the painless plan less grammar guide

the painless plan less grammar guide

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the painless plan less grammar guideThe procedure was basically the same for both cars, and some pictures may jump from one car to the other. The procedure is the same for OBDI cars except OBDI cars to not require the a Crank Angle Sensor. The parts necessary for the swaps were obtained from 2 separate OBDII ’96 S14s. OBDI transmissions could have been used, but a mount would have to be drilled for the CAS, and we didn’t want to worry about that. The conversions were carried out in my 2.I will try to provide as many pictures as possible. WARNING: Before you start I suggest you read this entire writeup, and search for others - you will want all the info you can get. Also, plan on this taking longer than you think - some bolts are extremely hard to get to or break loose - and the transmissions are heavy and hard to stab in. You will need patience. Do not sacrifice safety for getting it done quickly. Although a 240sx only weighs 2800 lbs, it only takes 15 lbs of pressure applied correctly to break the human skull. Also we found it best to take off the front wheels to give you a little more room to work in. Drain your transmission fluid from the draining bolt. 2. Remove the finisher plate from your center console. On the differential side there will be 4 bolts that hold the drive shaft to the diff. Remove these bolts, you will want your parking brake on to keep the driveshaft from spinning. To get to the upper bolts, take off your parking brake and your drive shaft will spin, then reapply the parking brake (not too hard there guys). Let the back side of the driveshaft lay on the floor. Also remove the small d-shaft support a thick wire X-member that keeps the drive shaft from whipping around if it breaks. Disconnect these hardlines and pull them out. Get them out of your engine bay. 9. Disconnect all the sensors you can from you transmission, and the back O2 sensor on your exhaust. Two of the sensors can be cut. 10. Now for one of the time consuming parts (this took us most of a day).

  • the painless plan less grammar guide.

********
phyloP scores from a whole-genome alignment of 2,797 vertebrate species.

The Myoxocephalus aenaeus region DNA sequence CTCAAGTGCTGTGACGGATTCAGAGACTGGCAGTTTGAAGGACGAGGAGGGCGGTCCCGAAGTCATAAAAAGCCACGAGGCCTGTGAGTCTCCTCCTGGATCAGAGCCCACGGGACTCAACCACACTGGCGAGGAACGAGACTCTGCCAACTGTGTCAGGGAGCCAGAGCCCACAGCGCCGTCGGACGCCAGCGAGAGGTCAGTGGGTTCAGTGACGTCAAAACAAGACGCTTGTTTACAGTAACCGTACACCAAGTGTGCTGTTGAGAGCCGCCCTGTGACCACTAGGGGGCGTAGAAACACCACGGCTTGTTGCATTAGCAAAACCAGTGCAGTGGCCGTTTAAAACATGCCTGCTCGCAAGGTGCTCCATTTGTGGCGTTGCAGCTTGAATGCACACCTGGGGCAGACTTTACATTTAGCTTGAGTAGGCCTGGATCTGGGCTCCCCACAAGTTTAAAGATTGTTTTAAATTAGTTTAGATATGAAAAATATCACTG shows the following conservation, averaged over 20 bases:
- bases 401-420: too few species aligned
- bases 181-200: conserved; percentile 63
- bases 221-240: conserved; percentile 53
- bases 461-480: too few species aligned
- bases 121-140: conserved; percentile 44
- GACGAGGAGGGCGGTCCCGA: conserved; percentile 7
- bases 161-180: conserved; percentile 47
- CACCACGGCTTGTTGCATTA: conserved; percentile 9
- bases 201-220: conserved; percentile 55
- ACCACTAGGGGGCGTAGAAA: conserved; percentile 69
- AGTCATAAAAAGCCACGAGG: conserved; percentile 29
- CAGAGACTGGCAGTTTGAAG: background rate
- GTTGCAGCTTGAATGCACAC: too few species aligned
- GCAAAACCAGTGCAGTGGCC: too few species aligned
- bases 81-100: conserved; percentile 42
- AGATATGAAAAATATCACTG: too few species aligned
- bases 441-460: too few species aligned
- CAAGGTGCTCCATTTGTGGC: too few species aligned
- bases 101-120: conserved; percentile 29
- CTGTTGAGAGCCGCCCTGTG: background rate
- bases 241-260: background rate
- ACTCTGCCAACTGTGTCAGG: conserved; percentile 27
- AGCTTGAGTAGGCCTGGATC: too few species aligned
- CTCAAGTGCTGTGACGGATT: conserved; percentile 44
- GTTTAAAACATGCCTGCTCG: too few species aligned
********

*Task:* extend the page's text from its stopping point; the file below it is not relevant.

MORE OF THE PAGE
You will have to weave your hands in everywhere to find and remove the bellhousing bolts holding the transmission bellhousing onto your engine. We used a ratcheting wrench on the top bolts, with a breaker bar and a jack running from underneath the car to the wrench on top of the engine. For some of the other bolts we used a socket (with swivels), and for still other bolts we used obstruction wrenches. Two of the bellhousing bolts run through the starter, disconnect the starter before you take out these bolts then remove the starter.We found that the best way to access the two top bellhousing bolts was thru the passenger side of the engine bay, behind the engine block - we found it necessary to move some lines and disconnect a heater hose. 11. Next, remove the bolts holding the tranny to the cross member, then jack up the back of the tranny and remove off the cross member. To get to the top ones, get a 27mm socket and turn the crank pulley. Slowly lower the transmission part way down and disconnect any of the wiring that you did not get before. This next step is very frustrating. Brace your flywheel from moving as best you can. We actually wedged in a jack bar to keep the flywheel from spinning, and put 2 sockets and breaker bars on the flywheel (one braced against the ground tightening to keep the flywheel from spinning, and another to break the flywheel bolts). If you have a propane torch, heat these mofo-bolts up and that should help you break them loose some more. If you (unlike us) have an impact wrench this may come in handy. 15. Once the flywheel comes off, you should see a bushing sticking out about a.Sand inside your crankshaft with some 800 grit sandpaper, this will help the pilot bushing slide in if there is rust buildup.Then clean out inside there really well. Take a hammer and a 12mm socket and hammer your pilot bushing into your crankshaft. Get them on there tight because you don’t want your flywheel to come loose and have to do all the above all over. off your flywheel by spraying it with some carb cleaner or something similar. 3. Next, use the alignment tool and affix your clutch disc over the flywheel. If not, I believe the side of the clutch that the springs sit further out on goes towards the back of the car. 4. Now put on the pressure plate. Keep the alignment tool in the clutch and slide the pressure plate over the clutch. Now you can take the clutch alignment tool out. 5. Take the throwout bearing off of your 5 speed transmission if it has one on there and replace it with a new one if you have it (it will come in a clutch kit). To change it you may need a wheel puller and a hammer to get it back together. 5 ?. Take the shifter off the 5 speed transmission if you haven’t already. 6. Next, it is time to pre-wire your 5 speed transmission. Please refer to the “wiring section” of this writeup to do this. You will want to wire in most of the sensors before you install the 5 speed into the car. The one sensor on top front of the transmission (CAS?) you must leave out otherwise it will catch on the flywheel and break into lots of pieces, or rub on top of the transmission bay - make sure you put it back in later, otherwise your car will not work. 7. This is the hardest step to do. This step took us a good 6 hours and multiple attempts. Some people say that the tranny must be rotated while jacking it up so the starter hump points down, the rotated into place once it is mated to the transmission, we did not do this and still got it into place. We finally got it to work by: Putting one jack in the middle of the 5 speed (at its center of gravity on a flat spot) and another jack at the very back of the transmission. This allows you to wag the tranny side to side and up and down. Remove the exhaust piping that runs from the header to the cat so you can have more room to slide the transmission in there, you may want to have a rubber mallet to hammer the back of the transmission in. Easier said then done. We had to keep going up and down with the transmission. Do not let the transmission shaft handle a whole lot of weight otherwise it will bend the shaft or break your clutch.We found the clutch part out the hard way. Bolt in all the bellhousing bolts and put on the starter. Then, slowly raise the back of the transmission while you lower the front of the engine and reattach the cross member and bolt the cross member back in to hold the back of the transmission up. You should now be able to take all the jacks out from under the transmission and put back in all sensors and vac. lines. 8. Now it’s time to install the clutch and brake pedals. First do the brake pedal otherwise the clutch pedal will get in the way. There are 4 bolts holding the brake assembly to the firewall, and one holding the brake assembly up under the dash. Remove all of these, and the two sensors on the brake pedal, and the cotter pin holding the brake pedal to the booster. Now with some wrestling, the brake assembly will slide out and there is no need to drop the steering column. Now install your new brake pedal and put the sensors back in. One sensor is for the brake lights, the other I believe is for cruise control. If you only have one bung in your new pedal I believe the cruise control sensor can be mounted on the cluth pedal. 9. Once the brake pedal is in it is time to install the clutch pedal. Luckily, Nissan left a guide under the dash that tells you where to drill. Drill out the two bolt holes and the larger center whole with a circle cutter drill bit and touch it up with a dremel. Slide your clutch assembly up there and bolt it in, attach the clutch master cylinder on the other side and cotter pin them together. 10. Run the clutch hardline from the clutch master cylinder to the clutch slave cylinder and by now you should have bolted the slave cylinder on the engine. At this time you can also eliminate the clutch dampening system by bypassing the large diameter hardline loop, and going directly from the hardline coming out of the master cylinder to the rubber line coming out of the slave cylinder. This will give your clutch pedal a better feel and less stuff for you to worry about. 11. Reinstall the drive shaft, then fill the transmission up with gear oil (2.4 quarts max) from where the shifter sits, and then reinstall the shifter. Two of the shifter bolts you will have to be under the car to get to. 12. Bleed your clutch lines and adjust your clutch pedal to where you want it. 13. Re-install the shifter rubber boot, the center console, and the shifter finisher plate and leather boot. 14. Lower your car onto the ground (we ended up with our car teeter-tottering on 2 jack stands which was kind of funny and dangerous at the same time) 15. Start your car and see what happens. 16. We got a CEL when using the Auto ECU, but I have heard you can wire the CEL light to the airbag or something to only light up when you start the car, or just put a resistor in the CEL circuit. 17. Drive it around the block, and take it easy until your clutch is broken in (about 500 miles) Wiring Visit: for wiring instructions. Any other sensors that were on the auto, but not on the 5 speed can be cut off and discarded - I believe there were 2 or 3 of them on the passenger side of the bellhousing. Results: The car ran fine, the transmission is very loud when the interior pieces are not installed, and you will get a CEL. But now you get to shift your car yourself. 5th gear on Matt's car will grind if you do not shift just right (the transmission is used, so some quirks are to be expected). Also we have not figured out how to get cruise control working - so that shouldn't be too hard. My car is not 100 swapped yet, but due to some previous-owner installed car alarm, I can't get my radio to work. Once the new ECU was installed, there was no CEL and no more rough starts - the car behaves exactly the same as a stick shift that came out of the factory. The Manual ECU can be used with the automatic transmission wiring harness. If your car is a '95 the new ECU must be from a '95 (maybe 96?) If your car is a '96 the new ECU must be from a '96 (maybe 95?) If your car is a 97-98, the new ECU must be from a 97-98, or you can re-pin a 95-96 ECU to work in a 97-98 240sx (which is what we did on Matt's car). In order to re-pin it, follow the link here: JWT Wiring pdf Once it is re-pinned, you may need to buy a new rear O2 sensor in order to clear all CELS (that is mentioned in the link) Sorry, I'm not to NICO savvy - I am mostly on local forums and don't visit this site a whole lot. If this is not removed then it could slip while driving and your key will be stuck in the ignition. You may say that removeing it is common sense but so is removeing the auto shifter and everybody mentioned that. Just thought this would help I believe the wiring is extremly similar, but some connectors look different and some wires are different colors. Everything works great, no 5th gear grind like on the starfire blue kouki. The only annoying thing is the clutch is really soft, and it's a paint to adjust the pedal. In the near future I am going to swap in a 5 speed ECU which will get rid of all the codes. Once the new ECU was installed, there was no CEL and no more rough starts - the car behaves exactly the same as a stickshift that came out of the factory. The Manual ECU can be used with the automatic transmission wiring harness, it plugs straight in. If your car is a '95 the new ECU must be from a '95 (maybe 96?) If your car is a '96 the new ECU must be from a '96 (maybe 95?) If your car is a 97-98, the new ECU must be from a 97-98, or you can repin a 95-96 ECU to work in a 97-98 240sx (which is what we did). In order to repin it, follow the link above Thanks,Read I'm looking at trying to find why. But you cannot use a S13 transmission in the S14 car because you will not have the sensor in the top of the transmission so that your ECU will work right,this is only true with the factory motor. The ABS cars use a shorter drive shaft in the back section. The S13 and S14 use different drive shafts. It's really best to get all your parts from a S13 if you're going 89 through 94 swap and if you're going a newer car use all S14 pieces, I have seen the petals interchanged but there are differences and you'll just have less headaches. I've done quite a few these conversions and deftly makes life easier. Thanks for clearing that up though. Also I just realized that I never said to bolt the 5 speed back to the engine. I hope that is common sense.I am using this write-up which is very good by the way, but I have a few problems. I started with a non-turbo automatic s14 silvia and purchased a manual gearbox conversion kit out of a turbo silvia. The problem is the drive shaft is about 14mm too short and i can't get the starter motor to fit. Do you know if these parts are different between the turbo and non-turbo versions. Any help would be much appreciated Thanks They are independent publications and are not affiliated with or endorsed by Nissan or Infiniti. Material may not be copied or reprinted without written permission. It may not display this or other websites correctly. You should upgrade or use an alternative browser. Any idea on price? Otherwise I'll have to DIY it and im a little nervous about that one. Failing that, il get some crates in and invite all you wounderful peeps round for a conversion party, lol. Think Il try and source a gearbox and the rest of bits I need for begining of next month then when I get payed, so please keep your eyes open for me peeps. Or does someone have a spare lying around that they fancy selling to me?You might need a clutch slave cylinder, spigot bush and gear lever though There may be an S.O.S. thread popping up in the near future, haha He writes how its done PM me with details if you like. ThanksThink i might go get the latest banzai mag. He writes how its done Click to expand. Whera abouts is it?Need subframe from you!Driftworks Ltd are regulated by the Finance Conduct Authority. CCL No.648295. The work itself was carried out by TDi in Barking Essex using the research I had done, work took approx 40 hours, but now we know how to do it, TDi reckon they could do the next one in 2-3 days The job itself is resonably straight forward. The inner bulkhead has the cut outs already in it for the master cylinder, you need to drill the outer bulkhead to match, if you pull the carpet back to the left of where the steering column goes through the bulhead you will see what I mean Once this is cut out and the auto trans controller removed, the rest is pretty much a straight forward bolt off bolt on job 1. Drain auto transmission fluid from the gearbox, remove cooling lines and unplug all wiring and sensor's 2. Remove propshaft 3. Remove exhaust front pipe and bracket 4. Support the back of the gearbox and then remove the crossmember, shifter linkage and interior trim 5. Remove starter motor 6. Remove transmission 7. Remove flywheel 8. Remove auto trans adaptor from crank ( this was one of the time consuming parts, in the end we drilled and tapped it and used a slide hammer, although others have packed the hole in the adaptor with grease then used a rod that just fits in the hole and drive the rod in to get the adaptor out using the hydraulic effect 9. Install spigot bush into the crank 10. Install clutch master cylinder, brake pedal and clutch pedal 13. Install all hydraulic lines 14. Install Manual gearbox and refit starter motor and front pipe 15. Fit gear lever 16. Fit propshaft 17. Connect speed sensor, reverse light switch, and neutral position sensor ( some cutting and splicing of the wiring is needed for the reverse lights and neutral position censor.Bleed hydraulic lines. 19. Start car and test This is just a basic guide to give you some idea of what is required to do the conversion.Ken, your were running yours with the auto diff for a while, do you know how much the speedo is mucked up if you keep the auto diff. C.If the auto is in superb condition low miles and so on then for arround?3K after the conversion is probably worth it. For us that already have auto's we have modded them to the point that it would be a pain to take all the bits off to put on to a manual car. The reason why i brought an auto is that it was more than 2 grand cheaper than a year older S14a with 15K miles on (mine had 5), also nissan were still selling s14a's new at ?24K, i paid ?13K C.Have a look at the car listed below, I think it is still for sale. I was gonna buy it and got some pics sent it looks good and he is decent guy too, not a touring though but good price. I changed my mind and want an S14a now, purely for looks and nothing else. Just an example of whats about if you look hard enough To go any further I had to a choice either take off all the mods, sell the car then try and find a manual car in as good condition with history, resonable miles etc etc then spend more time and money refitting all the bits, having the car mapped or do the auto to manual conversion. With hindsight though, although the auto was great to drive especially in town, I wish I had bought a manual car in the first placeYes auto is not as quick off the mark - coz you have to hold it on the brake, but the changes are so quick I doubt you'd lose anything against a manual. My 0 - 60 at TRAX from idle with the windows open (doh. Picture time. Keep in mind that the large power wires are not on the harness to keep the harness simple to see and les confusing lol.Again thanks guys But to make it simpler, unwrap the entire lower harness. The alternator, starter, OPS, and VSS will all be separate from the rest of the wiring. Plug all that back in (you can delete the OPS if you want, not really needed since the switch is likely leaking oil anyway) just like it was originally. This is all exactly the same as it was since it's engine related. Now take the automatic portion of the harness coming from the fusebox, cut the reverse light wiring out from it and run it to the reverse switch on the transmission, connect them (there's no polarity here, either wire to either one works). The rest of the automatic harness from the transmission can be thrown away. The plug going to the engine harness feeds the CPS and rear O2. If you still have these, plug them back in. The ASCD cruise cancel switch can be legged off the brake cancel switch or just leave it, I always brake before clutching anyway when the cruise is on, if you do as well you don't need the cancel switch. I have searched this topic I'm just looking to see if I can get some definite answers seein im using a sohc tranny. Basically heres what I have so far for parts. I pulled all these parts out of my 90 240sx. Manual transmission cross member clutch pedal hydraulic assembly flywheel clutch (getting a new one though) gusset pieces from the engine (not sure on the correct term) manual sheet metal piece (not sure on the correct term) misc bolts (pretty much every bolt that came off the car when I pulled the tranny) And heres the parts I need Drive shaft S14 manual ECU (for a 95) S14 manual speed sensor pretty much I was wondering if i'm missing anything.Problem is now I need to figure something out because I need to smog it and it has the check engine light on. CPS is on tranny The only thing i know about the later 95's is that some have the obd2 3 wire o2 sensor. If i'm not mistaken isnt that the crank position sensor.It reads from the flywheel gears. Rear O2 is 3wire on Zenkis, 4wire on Koukis. OBD-I cars have a single wire front sensor, excpet for late year autos that went to the 3wire. CPS is located directly on top of the bellhousing, slightly towards the driverside, secured with an M6 bolt. There's a metal cover over it. Remove it first, otherwise you risk damaging it when pulling the transmission. It is NOT secured through the block like the starter. It's easy to see if you look below the EGR pipe, between the head and the firewall. CEL will trip if there is no VSS signal, so make sure it's hooked up too, it will also trip if the neutral and 5th position switches are not connected, but that will require more rewiring and the correct year manual ECU. So does this mean some things might not be neccesary? This doesn't mean they're OBD2 tho. Edit Just wondering does anyone know if i can use the speed sensor on the auto tranny on the manual tranny. The site may not work properly if you don't update your browser. If you do not update your browser, we suggest you visit old reddit. Press J to jump to the feed. Press question mark to learn the rest of the keyboard shortcuts Log In Sign Up User account menu 5 Are there any real cons to doing am auto to manual swap? Will it be better to buy a original manual. And how much does the swap cost. Thanks guys 8 comments share save hide report 86 Upvoted This thread is archived New comments cannot be posted and votes cannot be cast Sort by best The first time i did it took me a few days, as opposed to the 12 hours most people suggest. This is probably the biggest con of the whole job. Seriously having the right tools for the job such as extensions and swivels will make your life alot easier when doing the bell housing bolts. The AT bushing you have to take out can take a while aswell, i suggest don't even try using a bearing puller just start drilling it out. I wound up using two different ones neither worked and i broke one. If you plan on or have the money to do an sr swap in a month or two. I suggest waiting to do that. It took me almost a week and i was on spring break. Another thing that can take a while is lining the manual up onto the engine. Just things to consider. Also regardless of what anyone says, you have to use redline 75w-90 gl4 gear oil. Anything else will mess you synchros up. The redline is 15 a bottle and u need 2.4 liters. Lastly you can use your auto ecu, and you cannot use the auto drive shaft with the manual( I know that seems obvious but people said you could and I tried, it won't even line up), the wiring is simple you wire the reverse lights to the reverse switch on the trans and you have jumper a cable, but that is it, there is some guides on this stuff online, they will be missing some stuff, if you have questions message me and I will try to help you out. Also if you have a 96(ODBII) or above be careful as you will run codes on your ecu if you don't switch to the manual ecu. 6 share Report Save level 2 Original Poster 5 years ago Thanks a lot !! I have time since its summer break, how much did the whole thing cost you.All rights reserved Back to Top. Instead, you simply install the fitting, and then the line. Frees up horse power by replacing the heavy factory 2pc driveshaft that weighs more than (20lbs) to the steel shaft (15lbs) for more throttle response and reduced rotating weight. Works for both KA and SR20DET motors. All aluminum driveshaft are rpm balanced and rated just about 800hp. In order to stay competitive, it is important to keep up with the latest modifications and upgrades—not to mention regular maintenance. One of the most important upgrades you can make to an automatic Nissan 240SX is a swap to 5 speeds. If you want optimal power, speed, and performance, a 240SX 5-speed swap is critical. Fortunately, we provide the products and resources to make your conversion painless. As you might imagine, finding those parts can be challenging. Fortunately, we carry everything that you need so you do not have to bother scouring the internet or local shops for the parts you require. We offer top-of-the-line clutch lines, clutch fork pivots, cylinders, and much more, all at the lowest prices. If you are not sure how to get started, our expert staff will be more than happy to provide you with reliable information. We have an extensive inventory, and we specialize in Nissan 240SX parts, so place your order today. However, there are ways to cut down on prices drastically. For starters, you are here, so that is a step in the right direction. We keep our prices low because we know that is what gains us loyal customers. You will not find a better deal on Nissan 240SX 5-speed swap parts. When you also consider our top-notch customer service, our generous sales, and our rewards program, it becomes clear that Enjuku Racing is the preferred choice for Nissan parts for a reason. Our free rewards program gives you the opportunity to gain exclusive coupon codes that can reduce your 240SX manual swap costs substantially. All you need to do is sign up for a free account and then start collecting rewards by liking and sharing pages, placing frequent orders, writing product reviews, and more. You are going to be surprised by how easy it is to keep your upgrades affordable! Just because our prices are low does not mean that we cut corners. We only sell products that we stand behind so you can order confidently. Our 240SX 5-speed swap parts are the best on the market. If you have any questions about them, please do not hesitate to call our expert customer service, and we will be happy to give you any information you require. We want to you to maximize your car’s performance, and that means using quality components. We recognize that business longevity requires treating customers with the respect that we would expect. Our knowledgeable staff is more than willing to help out if you have any questions, so feel free to give us a call at (352) 241-8399 if you have any questions. A 240SX 5-speed swap can make a huge difference in improving your car’s performance, so place your order today and get the best deal from Enjuku Racing. For converting your 240sx from automatic to manual transmission. The ISR clutch line utilizes a seperate fitting from the line so you don't need to keep twisting the line to install it, you just install the fitting and then the line. This is a much better deisgn than some of the other lines out there. Our hose is made with an extruded PTFE core and a stainless steel wire braided cover. They reduce volumetric expansion giving you the reliability and safety you demand. The rubber cover is also vulnerable to attacks from the ozone layer rubber which causes it to deteriorate. In extreme applications (Auto X, racing, hard driving) rubber hoses might be susceptible to flying debris. Stainless steel lines will give protection from theses issues along with enhancing the appearance of your installation. Please note you do not need the smaller clutch line with this setup. This runs from Master Cylinder all the way to Slave. For converting your 240sx from automatic to manual transmission. The ISR clutch line utilizes a seperate. To connect with Jdm Auto parts, join Facebook today. Join or Log In Jdm Auto parts is on Facebook. To connect with Jdm Auto parts, join Facebook today. We are an Australian Online Store and Importer of. Goleby's Parts 59K likes this If you're into Turbocharged Performance then Goleby’s Parts is your number 1 for all your. See More KMAK AERO 13K likes this Manufacturers of the highest quality fibreglass products. Offering many different styles of body. Trix's parts 3.8K likes this Dealing in new and used performance parts for all makes and models aswell as a massive range of. 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